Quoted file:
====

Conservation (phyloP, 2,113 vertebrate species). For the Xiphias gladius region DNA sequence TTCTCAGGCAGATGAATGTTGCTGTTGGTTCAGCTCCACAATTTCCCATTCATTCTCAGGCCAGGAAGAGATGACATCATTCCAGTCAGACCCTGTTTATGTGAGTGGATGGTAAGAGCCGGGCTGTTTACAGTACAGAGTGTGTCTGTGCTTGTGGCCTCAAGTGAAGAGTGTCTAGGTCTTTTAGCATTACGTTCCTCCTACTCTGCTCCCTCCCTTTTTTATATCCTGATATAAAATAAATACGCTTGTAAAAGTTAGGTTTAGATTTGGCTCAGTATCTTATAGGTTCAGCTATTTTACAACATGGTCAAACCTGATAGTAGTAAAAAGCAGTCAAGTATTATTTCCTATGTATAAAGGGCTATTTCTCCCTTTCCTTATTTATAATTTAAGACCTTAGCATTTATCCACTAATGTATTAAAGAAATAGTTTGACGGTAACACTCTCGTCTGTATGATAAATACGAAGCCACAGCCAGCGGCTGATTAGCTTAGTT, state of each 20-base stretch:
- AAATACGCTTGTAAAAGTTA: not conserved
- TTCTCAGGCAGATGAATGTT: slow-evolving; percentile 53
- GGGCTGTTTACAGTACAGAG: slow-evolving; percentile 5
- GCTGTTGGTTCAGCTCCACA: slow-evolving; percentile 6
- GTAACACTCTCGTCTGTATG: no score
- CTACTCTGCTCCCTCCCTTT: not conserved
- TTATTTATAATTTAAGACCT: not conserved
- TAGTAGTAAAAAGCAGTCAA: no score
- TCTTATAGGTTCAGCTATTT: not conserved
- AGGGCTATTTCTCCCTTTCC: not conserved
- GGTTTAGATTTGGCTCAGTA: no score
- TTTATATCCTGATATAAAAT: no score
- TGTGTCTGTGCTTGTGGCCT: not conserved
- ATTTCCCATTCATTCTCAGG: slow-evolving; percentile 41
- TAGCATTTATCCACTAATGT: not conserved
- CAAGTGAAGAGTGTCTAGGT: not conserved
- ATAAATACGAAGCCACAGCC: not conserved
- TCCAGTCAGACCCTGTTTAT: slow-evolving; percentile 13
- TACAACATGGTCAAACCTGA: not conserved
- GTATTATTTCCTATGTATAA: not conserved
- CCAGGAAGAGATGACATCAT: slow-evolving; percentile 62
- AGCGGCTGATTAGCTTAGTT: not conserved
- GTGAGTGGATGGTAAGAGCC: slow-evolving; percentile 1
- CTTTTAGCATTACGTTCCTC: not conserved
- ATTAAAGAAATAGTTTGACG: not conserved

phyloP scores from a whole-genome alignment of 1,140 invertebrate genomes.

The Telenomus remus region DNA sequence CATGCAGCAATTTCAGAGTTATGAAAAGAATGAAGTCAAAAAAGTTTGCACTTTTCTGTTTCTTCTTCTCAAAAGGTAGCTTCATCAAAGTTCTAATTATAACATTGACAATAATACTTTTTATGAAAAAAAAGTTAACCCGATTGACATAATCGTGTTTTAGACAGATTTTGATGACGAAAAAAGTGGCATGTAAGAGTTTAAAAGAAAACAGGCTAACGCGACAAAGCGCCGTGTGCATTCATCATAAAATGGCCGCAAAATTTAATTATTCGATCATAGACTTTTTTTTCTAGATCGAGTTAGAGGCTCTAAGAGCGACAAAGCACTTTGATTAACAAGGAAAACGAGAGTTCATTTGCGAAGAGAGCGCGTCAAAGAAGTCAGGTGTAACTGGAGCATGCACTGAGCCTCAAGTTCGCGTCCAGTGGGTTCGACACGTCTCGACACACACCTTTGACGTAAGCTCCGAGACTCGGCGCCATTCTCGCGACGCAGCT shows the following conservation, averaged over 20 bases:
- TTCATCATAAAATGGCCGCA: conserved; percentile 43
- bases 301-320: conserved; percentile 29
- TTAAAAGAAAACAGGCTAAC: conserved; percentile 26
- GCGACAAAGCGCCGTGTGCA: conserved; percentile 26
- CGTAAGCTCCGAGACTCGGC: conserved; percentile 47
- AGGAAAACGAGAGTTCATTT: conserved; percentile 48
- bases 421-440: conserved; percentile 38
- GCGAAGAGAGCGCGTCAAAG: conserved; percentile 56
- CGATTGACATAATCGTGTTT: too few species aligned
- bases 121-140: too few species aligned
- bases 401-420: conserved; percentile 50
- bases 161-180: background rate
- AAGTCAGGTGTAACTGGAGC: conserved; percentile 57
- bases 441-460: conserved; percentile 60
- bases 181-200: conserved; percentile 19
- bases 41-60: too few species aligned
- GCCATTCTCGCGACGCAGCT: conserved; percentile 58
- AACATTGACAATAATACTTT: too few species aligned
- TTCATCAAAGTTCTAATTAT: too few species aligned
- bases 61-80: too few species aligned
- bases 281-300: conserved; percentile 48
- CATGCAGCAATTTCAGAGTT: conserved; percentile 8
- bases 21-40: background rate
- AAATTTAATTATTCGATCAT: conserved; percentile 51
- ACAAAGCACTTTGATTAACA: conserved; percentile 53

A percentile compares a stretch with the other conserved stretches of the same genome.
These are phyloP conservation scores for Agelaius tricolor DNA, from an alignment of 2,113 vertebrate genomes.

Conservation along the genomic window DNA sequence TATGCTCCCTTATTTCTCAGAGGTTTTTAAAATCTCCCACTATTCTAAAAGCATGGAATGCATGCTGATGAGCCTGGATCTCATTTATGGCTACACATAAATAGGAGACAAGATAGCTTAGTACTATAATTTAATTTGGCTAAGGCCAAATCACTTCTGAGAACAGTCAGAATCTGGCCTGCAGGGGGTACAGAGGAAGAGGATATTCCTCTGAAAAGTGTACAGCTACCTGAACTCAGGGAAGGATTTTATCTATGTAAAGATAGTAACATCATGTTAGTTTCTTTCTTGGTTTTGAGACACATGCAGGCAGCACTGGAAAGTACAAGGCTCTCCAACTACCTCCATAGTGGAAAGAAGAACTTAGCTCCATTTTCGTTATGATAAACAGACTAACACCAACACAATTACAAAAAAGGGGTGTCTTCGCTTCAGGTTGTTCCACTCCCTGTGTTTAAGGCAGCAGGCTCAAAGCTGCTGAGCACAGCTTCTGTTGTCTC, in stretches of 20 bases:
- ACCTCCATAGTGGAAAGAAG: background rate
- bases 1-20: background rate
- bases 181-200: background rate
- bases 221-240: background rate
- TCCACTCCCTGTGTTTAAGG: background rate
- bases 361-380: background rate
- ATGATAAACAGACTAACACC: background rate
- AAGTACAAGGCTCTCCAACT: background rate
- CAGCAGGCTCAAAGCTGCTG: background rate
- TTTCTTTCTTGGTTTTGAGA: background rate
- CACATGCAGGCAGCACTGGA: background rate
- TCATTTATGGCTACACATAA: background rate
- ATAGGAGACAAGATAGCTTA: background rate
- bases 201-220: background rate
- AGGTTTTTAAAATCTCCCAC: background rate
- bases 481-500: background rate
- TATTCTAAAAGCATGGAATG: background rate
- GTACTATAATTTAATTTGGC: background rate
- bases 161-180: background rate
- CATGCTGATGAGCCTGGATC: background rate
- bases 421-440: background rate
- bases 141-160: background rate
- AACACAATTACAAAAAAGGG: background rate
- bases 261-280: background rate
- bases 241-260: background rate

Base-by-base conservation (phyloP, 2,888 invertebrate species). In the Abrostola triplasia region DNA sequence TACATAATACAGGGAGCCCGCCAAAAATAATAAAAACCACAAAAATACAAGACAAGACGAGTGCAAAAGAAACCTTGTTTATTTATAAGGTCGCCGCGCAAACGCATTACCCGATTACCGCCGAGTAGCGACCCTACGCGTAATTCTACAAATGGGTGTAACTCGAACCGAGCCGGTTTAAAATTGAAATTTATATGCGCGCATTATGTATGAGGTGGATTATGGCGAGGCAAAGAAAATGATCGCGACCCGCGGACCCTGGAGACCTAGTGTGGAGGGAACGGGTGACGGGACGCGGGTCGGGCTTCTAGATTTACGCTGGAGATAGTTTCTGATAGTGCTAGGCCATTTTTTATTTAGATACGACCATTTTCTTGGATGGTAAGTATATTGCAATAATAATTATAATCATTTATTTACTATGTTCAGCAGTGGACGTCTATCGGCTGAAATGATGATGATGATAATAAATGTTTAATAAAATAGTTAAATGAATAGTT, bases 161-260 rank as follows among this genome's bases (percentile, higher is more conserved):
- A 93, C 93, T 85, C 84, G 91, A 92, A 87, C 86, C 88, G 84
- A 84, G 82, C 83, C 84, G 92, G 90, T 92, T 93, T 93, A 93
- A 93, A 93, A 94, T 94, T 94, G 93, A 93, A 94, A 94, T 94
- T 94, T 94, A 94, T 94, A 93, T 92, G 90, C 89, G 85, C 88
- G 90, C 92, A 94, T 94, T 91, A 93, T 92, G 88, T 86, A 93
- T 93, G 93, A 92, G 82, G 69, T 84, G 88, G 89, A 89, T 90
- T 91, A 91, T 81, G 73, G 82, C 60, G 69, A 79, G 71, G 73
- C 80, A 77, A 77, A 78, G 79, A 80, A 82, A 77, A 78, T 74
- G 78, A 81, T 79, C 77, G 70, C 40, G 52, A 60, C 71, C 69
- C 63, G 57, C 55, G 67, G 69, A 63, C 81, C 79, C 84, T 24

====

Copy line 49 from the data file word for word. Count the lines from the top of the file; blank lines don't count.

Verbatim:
- bases 281-300: conserved; percentile 48